In the next section, we will discuss the distribution of arid and semi-arid land and the potential of using biochar to improve soil properties and achieve sustainability in crop production.

Agricultural and food wastes in the Kingdom of Saudi Arabia

Biochar

Ancient production of biochar

Usually, the soil pH of the Kingdom of Saudi Arabia is above 8 with high CaCO3. These conditions hinder the development of the agricultural sector in the Kingdom of Saudi Arabia.

Production technologies of biochar

In terra preta soils, the acidic conditions were the limiting factors that negatively affected crop production, with these soils severely suffering from Al toxicity. To solve this problem, the liming effect of biochar was an effective approach to overcome the Al toxicity in the soil [33].

Physical and chemical characteristics of biochar

Applications of biochar for soil fertility improvement

Limitation of biochar application in the Kingdom of Saudi Arabia soils As mentioned above the high pH of biochar limited its applications in arid soils

Limiting the application of biochar in the soil of the Kingdom of Saudi Arabia As mentioned above, the high pH of biochar limited its applications in arid soils. The role of biochar in improving soil pH, organic carbon (OC) and CEC was also highlighted by [16].

Biochar increases soil pH and soil organic carbon content and affects PTMs phytoavailability

Potentially toxic metal (heavy metal) immobilization to ryegrass shoots and roots as a function of biochar application rates. The results of PTM content in the extracts and SOC (%) as a function of biochar application rates are summarized in Figures 3 and 4 and Table 2.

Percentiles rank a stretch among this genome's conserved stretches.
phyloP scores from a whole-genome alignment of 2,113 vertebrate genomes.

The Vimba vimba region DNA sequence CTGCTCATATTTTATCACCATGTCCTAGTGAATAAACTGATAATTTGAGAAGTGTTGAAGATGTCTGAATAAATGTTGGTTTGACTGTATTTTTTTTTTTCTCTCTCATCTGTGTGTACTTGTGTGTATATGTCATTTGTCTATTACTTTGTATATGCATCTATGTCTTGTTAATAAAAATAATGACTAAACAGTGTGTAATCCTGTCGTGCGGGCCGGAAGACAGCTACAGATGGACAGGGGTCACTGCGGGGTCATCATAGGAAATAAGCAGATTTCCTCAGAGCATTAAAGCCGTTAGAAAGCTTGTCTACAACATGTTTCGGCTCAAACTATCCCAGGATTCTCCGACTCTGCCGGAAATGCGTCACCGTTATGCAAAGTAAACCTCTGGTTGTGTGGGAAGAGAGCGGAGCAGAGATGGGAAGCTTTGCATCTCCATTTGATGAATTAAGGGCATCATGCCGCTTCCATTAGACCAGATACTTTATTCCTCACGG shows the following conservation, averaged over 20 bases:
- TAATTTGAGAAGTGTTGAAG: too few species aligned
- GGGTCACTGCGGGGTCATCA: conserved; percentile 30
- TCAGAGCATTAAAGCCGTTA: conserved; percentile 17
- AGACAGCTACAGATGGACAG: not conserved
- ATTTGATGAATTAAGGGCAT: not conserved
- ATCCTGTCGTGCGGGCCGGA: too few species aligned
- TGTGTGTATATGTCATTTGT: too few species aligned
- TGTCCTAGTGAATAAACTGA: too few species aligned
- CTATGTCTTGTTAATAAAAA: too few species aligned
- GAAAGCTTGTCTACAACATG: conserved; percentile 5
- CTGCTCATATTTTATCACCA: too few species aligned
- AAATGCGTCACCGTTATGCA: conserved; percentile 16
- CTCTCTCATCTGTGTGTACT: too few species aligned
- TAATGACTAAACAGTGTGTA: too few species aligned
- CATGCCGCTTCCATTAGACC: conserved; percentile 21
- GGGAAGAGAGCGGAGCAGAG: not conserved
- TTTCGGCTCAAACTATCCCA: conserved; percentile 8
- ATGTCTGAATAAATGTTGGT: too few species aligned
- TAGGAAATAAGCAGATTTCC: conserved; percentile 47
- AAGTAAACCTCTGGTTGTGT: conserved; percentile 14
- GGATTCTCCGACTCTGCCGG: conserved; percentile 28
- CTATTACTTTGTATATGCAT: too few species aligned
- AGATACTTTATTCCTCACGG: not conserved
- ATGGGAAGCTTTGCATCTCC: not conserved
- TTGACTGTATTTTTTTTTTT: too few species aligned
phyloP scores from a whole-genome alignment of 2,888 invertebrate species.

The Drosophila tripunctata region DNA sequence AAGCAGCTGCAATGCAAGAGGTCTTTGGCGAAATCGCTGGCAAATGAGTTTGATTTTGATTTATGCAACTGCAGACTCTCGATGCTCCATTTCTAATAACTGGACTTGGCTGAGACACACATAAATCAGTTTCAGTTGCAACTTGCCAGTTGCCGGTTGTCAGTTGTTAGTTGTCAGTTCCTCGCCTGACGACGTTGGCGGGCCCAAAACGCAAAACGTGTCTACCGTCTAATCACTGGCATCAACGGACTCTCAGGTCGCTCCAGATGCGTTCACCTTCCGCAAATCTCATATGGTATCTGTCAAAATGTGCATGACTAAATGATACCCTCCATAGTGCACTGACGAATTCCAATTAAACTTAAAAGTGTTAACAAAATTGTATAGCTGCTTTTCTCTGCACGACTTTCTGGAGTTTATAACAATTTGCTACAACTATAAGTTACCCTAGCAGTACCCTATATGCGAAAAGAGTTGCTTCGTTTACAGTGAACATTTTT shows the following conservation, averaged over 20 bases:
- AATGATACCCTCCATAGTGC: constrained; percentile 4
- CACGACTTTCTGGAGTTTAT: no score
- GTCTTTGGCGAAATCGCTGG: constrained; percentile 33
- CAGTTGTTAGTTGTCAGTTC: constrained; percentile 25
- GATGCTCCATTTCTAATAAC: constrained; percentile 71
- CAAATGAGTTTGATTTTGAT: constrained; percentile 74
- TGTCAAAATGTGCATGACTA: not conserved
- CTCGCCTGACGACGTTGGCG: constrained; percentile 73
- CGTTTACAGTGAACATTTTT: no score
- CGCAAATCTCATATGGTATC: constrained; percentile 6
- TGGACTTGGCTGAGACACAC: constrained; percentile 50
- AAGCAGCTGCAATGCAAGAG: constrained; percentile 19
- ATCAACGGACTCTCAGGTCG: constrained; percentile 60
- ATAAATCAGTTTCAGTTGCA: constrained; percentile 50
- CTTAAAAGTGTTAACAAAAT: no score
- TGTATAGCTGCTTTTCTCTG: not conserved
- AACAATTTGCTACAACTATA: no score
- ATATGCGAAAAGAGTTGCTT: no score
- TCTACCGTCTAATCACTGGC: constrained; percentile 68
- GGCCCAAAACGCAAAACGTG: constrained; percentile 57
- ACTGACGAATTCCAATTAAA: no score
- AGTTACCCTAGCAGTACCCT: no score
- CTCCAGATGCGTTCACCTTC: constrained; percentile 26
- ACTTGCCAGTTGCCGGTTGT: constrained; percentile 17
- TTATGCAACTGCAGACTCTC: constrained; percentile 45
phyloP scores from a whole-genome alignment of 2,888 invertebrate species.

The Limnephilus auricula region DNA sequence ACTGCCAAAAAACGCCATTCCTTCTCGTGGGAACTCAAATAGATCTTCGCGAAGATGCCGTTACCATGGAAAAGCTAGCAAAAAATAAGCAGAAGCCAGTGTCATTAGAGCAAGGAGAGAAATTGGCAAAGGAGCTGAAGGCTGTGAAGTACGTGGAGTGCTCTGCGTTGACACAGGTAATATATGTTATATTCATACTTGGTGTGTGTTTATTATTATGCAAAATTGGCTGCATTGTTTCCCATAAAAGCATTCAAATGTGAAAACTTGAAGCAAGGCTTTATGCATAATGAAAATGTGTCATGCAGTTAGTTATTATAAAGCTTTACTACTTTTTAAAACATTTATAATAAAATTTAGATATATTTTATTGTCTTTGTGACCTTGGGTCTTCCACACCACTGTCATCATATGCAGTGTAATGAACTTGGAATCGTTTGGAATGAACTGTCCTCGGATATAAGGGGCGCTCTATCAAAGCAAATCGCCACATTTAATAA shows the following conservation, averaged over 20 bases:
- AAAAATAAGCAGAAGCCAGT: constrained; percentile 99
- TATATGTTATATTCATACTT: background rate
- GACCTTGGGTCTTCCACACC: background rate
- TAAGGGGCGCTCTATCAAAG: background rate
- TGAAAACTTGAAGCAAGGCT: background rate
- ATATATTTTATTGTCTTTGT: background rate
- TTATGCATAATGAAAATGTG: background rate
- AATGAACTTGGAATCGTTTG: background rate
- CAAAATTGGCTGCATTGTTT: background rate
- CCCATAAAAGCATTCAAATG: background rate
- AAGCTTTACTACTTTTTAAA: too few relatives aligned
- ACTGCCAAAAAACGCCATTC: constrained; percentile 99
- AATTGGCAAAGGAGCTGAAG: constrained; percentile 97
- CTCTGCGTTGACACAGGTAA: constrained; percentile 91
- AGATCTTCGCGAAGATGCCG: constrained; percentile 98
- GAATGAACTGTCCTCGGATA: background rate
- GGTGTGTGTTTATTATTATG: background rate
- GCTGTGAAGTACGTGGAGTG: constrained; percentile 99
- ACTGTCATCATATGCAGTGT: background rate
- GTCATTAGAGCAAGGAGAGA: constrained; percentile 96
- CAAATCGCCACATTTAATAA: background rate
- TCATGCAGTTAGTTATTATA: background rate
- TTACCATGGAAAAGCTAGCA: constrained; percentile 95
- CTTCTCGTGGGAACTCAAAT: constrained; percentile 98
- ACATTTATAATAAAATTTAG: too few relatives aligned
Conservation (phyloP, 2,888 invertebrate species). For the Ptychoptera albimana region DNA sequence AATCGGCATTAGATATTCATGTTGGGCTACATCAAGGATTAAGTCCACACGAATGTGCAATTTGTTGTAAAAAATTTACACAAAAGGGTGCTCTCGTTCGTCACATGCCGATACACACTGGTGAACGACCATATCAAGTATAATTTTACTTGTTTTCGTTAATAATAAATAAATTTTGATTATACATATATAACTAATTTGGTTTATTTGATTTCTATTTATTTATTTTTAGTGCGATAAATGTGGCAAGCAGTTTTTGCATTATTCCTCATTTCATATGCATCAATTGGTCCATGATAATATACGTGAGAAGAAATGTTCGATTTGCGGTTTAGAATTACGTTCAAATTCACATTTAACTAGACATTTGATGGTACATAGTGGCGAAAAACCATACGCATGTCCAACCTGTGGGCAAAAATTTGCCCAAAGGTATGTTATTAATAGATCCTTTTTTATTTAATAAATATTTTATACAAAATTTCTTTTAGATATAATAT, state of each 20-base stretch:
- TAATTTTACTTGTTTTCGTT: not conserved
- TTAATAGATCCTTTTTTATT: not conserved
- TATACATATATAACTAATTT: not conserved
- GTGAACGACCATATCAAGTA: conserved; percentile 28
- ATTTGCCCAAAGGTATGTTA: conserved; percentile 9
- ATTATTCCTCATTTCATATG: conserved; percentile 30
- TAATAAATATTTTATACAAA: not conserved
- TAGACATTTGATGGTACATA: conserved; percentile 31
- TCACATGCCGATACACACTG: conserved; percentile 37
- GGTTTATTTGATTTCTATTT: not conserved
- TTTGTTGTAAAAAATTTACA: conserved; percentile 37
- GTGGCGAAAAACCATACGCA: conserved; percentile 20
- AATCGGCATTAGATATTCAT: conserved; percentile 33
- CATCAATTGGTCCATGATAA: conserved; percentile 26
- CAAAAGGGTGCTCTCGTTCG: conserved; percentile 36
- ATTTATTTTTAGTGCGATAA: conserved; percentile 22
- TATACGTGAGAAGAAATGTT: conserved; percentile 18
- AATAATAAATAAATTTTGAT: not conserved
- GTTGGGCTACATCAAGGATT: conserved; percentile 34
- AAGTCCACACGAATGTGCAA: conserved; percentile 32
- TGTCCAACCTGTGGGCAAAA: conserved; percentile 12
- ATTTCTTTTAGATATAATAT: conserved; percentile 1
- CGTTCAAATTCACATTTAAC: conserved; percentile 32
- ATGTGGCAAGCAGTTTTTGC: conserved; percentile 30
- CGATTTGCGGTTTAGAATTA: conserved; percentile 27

The effect of biochar feedstock sources on PTMs phytoavailability While investigating the effects of chicken manure (CMB) and greenwaste

The effect of biochar feedstock sources on PTMs phytoavailability While investigating the effects of chicken manure (CMB) and green waste. The effect of biochar feedstock sources on PTMs phytoavailability While investigating the effects of chicken manure (CMB) and green waste. .

The effects of biochar conversion processes on PTMs phytoavailability

On the other hand, the combination of biochar with green waste compost (GWC) was more effective in reducing lead in soil pore water and uptake by ryegrass. Biochars are effective in immobilizing PTMs and this effect varies depending on the nature of the biochar and the pyrolysis conditions.

Figure 6 was adapted from the recent work of [51] and clearly shows that  simply increasing pyrolysis temperature of BCs to enhance PTMs immobilization  is not a pragmatism
Figure 6 was adapted from the recent work of [51] and clearly shows that simply increasing pyrolysis temperature of BCs to enhance PTMs immobilization is not a pragmatism

Mechanisms of PTMs adsorption into biochars

Biochar is the term given to biomass subjected to the process of change in composition through the action of high temperatures. However, the potential use of biochar as a soil amendment to mitigate the stress caused by salt in the plant has received little attention [26].

General considerations about biochar production

The purpose of this chapter was thus to approach the role of biochar in connection with amelioration of adverse salinity effects in soil.

Application of biochar in saline soils and improvement of plant growth

Some studies have reported the differences in results of biochar applications in saline soils according to the method used to obtain them [31]. The benefits of biochar in plant growth in saline soils observed in several studies conducted by Saifullah et al.

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Figure 7 shows that the initial phosphate adsorption rate increases with an increase  in phosphate concentration
Figure 6 was adapted from the recent work of [51] and clearly shows that  simply increasing pyrolysis temperature of BCs to enhance PTMs immobilization  is not a pragmatism

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cover will have a 50% reduction in soil loss compared to a bare field. This effect of residue cover on reducing soil loss occurs for a variety of reasons. As previously discussed,